For the second day in a row, state lawmakers came into session briefly today and went home without taking any significant steps toward a budget deal.

For the second day in a row, state lawmakers came into session briefly today and went home without taking any significant steps toward a budget deal.

Lawmakers now will return to the Capitol early next week ahead of a July 1 deadline for a new state budget with many disagreements standing in their way. Those range from what cuts might be needed to fill the budget gap - with or without an income tax increase - to how to fix the problem next week.

After meeting with the four legislative caucuses over the last two days, Gov. Pat Quinn repeatedly sent mixed messages on his budget plans for the next week.

Quinn reiterated he does not support a budget that includes huge spending shortfalls for social service programs but would not say whether he would make the spending cuts he's threatened if lawmakers don't provide more money.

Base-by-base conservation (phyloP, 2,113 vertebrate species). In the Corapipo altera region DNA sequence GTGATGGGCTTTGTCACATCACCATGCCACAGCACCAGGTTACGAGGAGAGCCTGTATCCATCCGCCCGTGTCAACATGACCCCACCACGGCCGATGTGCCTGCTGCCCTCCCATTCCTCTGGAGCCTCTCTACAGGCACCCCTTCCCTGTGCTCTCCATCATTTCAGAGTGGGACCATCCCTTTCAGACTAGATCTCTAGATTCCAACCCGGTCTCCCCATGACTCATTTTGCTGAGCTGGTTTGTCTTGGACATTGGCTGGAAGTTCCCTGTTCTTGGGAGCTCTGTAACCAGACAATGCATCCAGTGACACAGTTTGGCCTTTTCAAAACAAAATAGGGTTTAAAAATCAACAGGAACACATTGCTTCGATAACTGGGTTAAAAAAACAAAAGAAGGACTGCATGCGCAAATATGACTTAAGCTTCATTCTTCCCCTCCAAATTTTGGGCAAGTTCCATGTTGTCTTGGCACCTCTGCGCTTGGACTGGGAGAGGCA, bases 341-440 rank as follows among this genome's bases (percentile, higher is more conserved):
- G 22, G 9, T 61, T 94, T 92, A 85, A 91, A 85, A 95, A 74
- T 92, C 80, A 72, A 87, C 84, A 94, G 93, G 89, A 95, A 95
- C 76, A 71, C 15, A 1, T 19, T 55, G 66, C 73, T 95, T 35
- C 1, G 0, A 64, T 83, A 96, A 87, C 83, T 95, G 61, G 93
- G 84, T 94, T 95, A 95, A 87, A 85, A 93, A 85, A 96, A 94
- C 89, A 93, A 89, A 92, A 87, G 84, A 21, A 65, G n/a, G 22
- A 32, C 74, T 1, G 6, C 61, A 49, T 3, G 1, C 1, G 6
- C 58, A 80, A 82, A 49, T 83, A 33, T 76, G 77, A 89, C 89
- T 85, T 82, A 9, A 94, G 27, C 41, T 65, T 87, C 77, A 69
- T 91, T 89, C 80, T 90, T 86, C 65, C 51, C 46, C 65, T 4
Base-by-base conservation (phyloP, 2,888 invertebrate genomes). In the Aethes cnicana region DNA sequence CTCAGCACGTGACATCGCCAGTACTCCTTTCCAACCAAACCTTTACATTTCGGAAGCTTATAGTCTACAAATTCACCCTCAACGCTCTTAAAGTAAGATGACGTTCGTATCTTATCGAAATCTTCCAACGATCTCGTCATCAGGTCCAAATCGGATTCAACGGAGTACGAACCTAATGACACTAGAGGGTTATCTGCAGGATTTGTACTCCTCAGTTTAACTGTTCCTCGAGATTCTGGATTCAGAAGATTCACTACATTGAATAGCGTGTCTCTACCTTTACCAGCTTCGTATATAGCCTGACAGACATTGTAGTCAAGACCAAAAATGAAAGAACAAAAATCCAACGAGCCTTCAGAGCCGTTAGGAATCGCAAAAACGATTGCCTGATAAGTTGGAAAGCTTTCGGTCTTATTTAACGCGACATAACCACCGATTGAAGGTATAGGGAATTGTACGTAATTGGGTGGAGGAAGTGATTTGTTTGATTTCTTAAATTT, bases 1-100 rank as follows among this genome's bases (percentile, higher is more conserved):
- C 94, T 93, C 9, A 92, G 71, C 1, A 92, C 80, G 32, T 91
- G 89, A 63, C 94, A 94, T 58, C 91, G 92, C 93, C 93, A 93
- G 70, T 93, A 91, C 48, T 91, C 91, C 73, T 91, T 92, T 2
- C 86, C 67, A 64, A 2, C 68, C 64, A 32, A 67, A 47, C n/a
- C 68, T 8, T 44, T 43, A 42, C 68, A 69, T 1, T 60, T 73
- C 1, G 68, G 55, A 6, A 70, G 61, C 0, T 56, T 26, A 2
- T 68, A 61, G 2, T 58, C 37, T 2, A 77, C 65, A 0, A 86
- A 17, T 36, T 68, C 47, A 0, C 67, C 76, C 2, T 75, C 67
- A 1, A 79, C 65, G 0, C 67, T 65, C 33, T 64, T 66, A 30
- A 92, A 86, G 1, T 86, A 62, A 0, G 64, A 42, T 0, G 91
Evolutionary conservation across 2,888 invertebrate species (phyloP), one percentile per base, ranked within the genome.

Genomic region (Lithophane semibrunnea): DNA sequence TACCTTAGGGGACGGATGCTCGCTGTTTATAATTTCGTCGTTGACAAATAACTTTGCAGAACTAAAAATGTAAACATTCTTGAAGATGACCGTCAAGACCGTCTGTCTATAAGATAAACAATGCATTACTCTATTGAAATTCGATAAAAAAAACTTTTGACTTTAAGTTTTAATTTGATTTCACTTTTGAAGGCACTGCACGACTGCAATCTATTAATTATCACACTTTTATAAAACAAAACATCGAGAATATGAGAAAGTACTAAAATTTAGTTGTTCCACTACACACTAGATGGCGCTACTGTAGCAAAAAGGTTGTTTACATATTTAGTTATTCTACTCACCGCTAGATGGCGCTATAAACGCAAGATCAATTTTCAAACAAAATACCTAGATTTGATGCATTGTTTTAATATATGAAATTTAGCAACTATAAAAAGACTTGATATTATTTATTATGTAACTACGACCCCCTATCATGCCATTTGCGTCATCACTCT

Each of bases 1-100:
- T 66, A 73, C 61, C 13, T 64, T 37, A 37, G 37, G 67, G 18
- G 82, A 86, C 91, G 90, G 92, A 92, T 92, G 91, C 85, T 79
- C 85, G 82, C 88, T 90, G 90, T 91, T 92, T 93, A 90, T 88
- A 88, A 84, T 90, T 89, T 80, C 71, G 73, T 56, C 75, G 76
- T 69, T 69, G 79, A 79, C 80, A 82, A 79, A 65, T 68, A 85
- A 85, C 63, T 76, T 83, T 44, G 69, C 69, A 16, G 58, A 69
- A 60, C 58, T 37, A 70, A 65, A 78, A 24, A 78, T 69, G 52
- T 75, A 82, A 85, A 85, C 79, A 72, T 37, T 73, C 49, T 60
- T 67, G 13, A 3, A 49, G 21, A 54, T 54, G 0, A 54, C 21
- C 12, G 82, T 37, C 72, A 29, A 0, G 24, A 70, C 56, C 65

The governor also said he's considering asking state workers to take as many as 12 furlough days next year, and he may have to ask for layoffs to deal with the budget problems. But he wouldn't detail how many layoffs might be needed.

"I don't believe in this 50 percent budget," Quinn told reporters after his latest legislative meetings. "I don't think that's right, so we will have to have shared sacrifice."

Quinn acknowledged he still has more work to do to get lawmakers to vote for an income tax increase next week. The House returns Monday afternoon, while the Senate will be back Tuesday with little time before Wednesday's start of the new budget year.

GateHouse News Service State Capitol Bureau